Investment continuity. The attacks of Sept. 11, 2001 demonstrated the vulnerability of the American financial infrastructure. US securities markets closed for four days after the attack. But US investors with foreign accounts could trade foreign securities on foreign exchanges. There's no assurance that a future attack on the US financial infrastructure wouldn't lead to a longer suspension of trading. It’s only prudent to maintain nest egg positions in politically neutral international havens.
Protection from foreign exchange controls. Another compelling reason to consider international investments is that they can help protect you from restrictions the US could impose on capital movements abroad. They’re already in effect in dozens of countries, including the world’s two most populous countries: China and India. While Uncle Sam has never imposed direct exchange controls, the president can put them into effect with a stroke of a pen. And with the federal government promising endless trillion-dollar deficits and unfunded mandates that now exceed $200 trillion, no one should rule them out.
Tax savings opportunities. Mention “tax savings” and “offshore” in the same breath, and the average Joe thinks you’re talking about tax fraud or money laundering. But thanks to the 2017 tax reform bill, there are more opportunities to save tax internationally than ever before. For instance, if an American structures an international business properly, they’ll pay tax on the profits at half the normal corporate rate – 10.5% instead of 21%. You can also invest your IRA offshore and get the same tax benefits as you would domestically. If you live outside the US full-time, you can exclude up to $105,900 of your earned income from any US tax liability. You can double that exemption if you’re married and your spouse accompanies you offshore.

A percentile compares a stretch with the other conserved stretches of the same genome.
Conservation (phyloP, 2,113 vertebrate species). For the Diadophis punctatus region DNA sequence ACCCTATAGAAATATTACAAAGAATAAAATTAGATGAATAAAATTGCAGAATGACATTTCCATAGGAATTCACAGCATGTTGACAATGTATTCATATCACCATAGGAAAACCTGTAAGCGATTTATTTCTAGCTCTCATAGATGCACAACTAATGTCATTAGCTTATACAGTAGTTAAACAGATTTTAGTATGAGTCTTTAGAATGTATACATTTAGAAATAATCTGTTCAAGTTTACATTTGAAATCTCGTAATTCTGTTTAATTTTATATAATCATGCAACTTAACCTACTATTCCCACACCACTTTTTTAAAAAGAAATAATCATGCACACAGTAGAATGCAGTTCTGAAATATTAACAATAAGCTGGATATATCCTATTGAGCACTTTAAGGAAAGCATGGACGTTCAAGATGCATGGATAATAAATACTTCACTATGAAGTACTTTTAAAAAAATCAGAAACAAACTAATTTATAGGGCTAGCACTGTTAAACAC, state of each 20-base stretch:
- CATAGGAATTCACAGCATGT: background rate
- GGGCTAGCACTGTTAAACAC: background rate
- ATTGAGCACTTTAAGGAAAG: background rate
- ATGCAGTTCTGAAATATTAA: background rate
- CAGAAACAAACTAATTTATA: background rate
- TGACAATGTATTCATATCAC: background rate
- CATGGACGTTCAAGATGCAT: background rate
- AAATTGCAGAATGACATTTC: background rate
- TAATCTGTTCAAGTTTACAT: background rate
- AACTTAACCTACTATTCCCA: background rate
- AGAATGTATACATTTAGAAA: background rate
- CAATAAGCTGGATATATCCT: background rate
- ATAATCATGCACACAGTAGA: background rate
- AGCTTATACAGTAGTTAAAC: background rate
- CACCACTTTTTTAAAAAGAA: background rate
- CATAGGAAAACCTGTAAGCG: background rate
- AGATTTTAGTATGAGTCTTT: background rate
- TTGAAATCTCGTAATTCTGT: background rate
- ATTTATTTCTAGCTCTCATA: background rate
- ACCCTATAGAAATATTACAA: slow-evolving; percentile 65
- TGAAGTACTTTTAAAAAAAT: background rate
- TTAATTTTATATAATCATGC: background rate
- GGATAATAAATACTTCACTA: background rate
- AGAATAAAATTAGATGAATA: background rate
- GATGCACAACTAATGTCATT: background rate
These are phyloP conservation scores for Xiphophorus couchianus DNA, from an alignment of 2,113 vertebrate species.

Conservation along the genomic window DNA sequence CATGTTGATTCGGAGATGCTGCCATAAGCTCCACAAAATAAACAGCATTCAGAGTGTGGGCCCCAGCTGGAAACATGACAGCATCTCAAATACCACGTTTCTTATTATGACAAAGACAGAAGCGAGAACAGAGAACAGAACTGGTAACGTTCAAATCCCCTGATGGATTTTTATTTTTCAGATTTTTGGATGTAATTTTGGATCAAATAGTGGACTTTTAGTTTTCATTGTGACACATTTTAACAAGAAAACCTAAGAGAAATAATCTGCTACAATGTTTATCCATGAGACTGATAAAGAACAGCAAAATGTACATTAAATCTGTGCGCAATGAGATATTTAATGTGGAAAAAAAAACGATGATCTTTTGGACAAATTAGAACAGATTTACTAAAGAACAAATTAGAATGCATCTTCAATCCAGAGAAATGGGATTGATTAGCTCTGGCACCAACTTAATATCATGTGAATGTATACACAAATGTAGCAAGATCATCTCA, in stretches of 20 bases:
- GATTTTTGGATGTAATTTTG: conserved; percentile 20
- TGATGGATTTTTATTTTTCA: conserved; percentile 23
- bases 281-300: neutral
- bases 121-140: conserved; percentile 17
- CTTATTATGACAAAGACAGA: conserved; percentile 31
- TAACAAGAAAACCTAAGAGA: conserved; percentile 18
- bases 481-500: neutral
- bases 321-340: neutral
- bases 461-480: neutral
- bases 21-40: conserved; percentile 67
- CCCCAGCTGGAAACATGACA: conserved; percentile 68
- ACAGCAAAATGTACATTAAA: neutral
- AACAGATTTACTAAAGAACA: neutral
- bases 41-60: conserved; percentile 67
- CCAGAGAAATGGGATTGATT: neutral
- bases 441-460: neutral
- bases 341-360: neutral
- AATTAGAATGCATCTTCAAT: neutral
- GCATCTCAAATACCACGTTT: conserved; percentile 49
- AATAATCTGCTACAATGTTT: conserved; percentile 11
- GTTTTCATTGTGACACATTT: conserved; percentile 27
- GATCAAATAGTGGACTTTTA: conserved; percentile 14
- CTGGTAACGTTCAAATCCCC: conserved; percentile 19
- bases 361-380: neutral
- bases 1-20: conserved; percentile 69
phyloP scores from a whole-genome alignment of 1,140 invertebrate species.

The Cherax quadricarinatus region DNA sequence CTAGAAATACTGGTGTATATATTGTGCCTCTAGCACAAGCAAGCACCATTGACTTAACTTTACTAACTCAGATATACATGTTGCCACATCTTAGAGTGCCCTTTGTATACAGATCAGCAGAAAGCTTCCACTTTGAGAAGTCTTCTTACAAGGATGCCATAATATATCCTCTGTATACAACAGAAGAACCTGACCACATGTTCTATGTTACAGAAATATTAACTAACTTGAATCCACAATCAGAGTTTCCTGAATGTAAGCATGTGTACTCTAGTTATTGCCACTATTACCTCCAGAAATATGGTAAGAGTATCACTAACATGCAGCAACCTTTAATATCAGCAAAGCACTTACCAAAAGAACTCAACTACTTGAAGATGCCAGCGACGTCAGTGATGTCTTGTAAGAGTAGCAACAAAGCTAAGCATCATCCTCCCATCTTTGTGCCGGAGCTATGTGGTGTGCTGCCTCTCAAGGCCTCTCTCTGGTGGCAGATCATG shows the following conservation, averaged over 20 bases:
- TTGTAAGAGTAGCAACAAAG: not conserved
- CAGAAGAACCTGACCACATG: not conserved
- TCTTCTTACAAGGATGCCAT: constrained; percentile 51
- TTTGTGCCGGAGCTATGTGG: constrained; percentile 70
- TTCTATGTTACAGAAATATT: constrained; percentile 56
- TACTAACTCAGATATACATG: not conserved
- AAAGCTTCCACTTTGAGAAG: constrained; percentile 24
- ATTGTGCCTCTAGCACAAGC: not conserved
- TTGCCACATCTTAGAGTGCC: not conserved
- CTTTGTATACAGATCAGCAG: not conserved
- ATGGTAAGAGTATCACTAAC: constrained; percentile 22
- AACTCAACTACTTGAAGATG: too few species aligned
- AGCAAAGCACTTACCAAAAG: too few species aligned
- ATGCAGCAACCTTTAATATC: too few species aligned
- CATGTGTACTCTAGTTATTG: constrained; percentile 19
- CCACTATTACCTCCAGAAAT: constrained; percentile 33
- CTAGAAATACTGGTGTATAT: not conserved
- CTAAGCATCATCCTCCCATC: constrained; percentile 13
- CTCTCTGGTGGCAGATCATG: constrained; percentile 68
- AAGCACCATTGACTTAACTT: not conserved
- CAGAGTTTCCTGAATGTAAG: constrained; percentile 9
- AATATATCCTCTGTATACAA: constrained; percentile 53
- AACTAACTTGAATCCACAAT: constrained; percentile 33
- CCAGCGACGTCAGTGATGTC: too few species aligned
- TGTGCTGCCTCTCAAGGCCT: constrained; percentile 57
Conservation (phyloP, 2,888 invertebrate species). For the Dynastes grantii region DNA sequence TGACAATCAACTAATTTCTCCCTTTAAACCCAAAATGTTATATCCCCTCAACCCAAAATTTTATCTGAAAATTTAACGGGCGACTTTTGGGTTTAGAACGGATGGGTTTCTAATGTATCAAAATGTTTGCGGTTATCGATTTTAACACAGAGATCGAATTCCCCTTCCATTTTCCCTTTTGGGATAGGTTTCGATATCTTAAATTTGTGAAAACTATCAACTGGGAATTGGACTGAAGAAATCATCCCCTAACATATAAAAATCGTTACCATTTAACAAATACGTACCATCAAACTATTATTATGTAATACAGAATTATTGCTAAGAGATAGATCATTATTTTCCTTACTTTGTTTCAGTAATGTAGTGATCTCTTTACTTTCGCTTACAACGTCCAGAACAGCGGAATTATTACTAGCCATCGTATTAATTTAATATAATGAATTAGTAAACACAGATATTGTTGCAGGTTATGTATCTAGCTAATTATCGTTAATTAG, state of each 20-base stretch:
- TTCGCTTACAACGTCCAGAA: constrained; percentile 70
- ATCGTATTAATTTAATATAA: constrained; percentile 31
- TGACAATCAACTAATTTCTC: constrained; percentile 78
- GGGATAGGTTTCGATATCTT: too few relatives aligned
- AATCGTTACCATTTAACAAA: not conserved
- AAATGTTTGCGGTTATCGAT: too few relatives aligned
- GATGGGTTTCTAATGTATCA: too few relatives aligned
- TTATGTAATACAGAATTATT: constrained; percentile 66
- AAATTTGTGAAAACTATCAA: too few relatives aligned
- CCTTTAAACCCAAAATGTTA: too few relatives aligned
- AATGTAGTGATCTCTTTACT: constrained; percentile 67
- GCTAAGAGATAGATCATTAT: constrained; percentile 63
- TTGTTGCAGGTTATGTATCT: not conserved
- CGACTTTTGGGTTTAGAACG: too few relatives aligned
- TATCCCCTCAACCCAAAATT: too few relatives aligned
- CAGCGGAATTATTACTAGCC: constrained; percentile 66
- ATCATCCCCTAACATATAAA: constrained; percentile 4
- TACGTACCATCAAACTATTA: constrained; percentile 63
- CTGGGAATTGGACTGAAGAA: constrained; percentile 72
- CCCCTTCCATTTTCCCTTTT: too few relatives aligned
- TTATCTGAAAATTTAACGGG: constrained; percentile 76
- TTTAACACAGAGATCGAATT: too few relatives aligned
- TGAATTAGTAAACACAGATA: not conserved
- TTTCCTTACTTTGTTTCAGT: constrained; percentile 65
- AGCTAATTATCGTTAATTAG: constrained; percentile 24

What are you waiting for? The global investment marketplace is at your doorstep. If you need help getting started – just contact us at email@example.com. We have many resources available to assist you.
Protecting your assets (and yourself) against any threat - from the government, the IRS or a frivolous lawsuit - is something The Nestmann Group has helped more than 15,000 Americans do over the last 30 years.
Feel free to get in touch at firstname.lastname@example.org or call +1 (602) 688-7552 to learn how we can help you.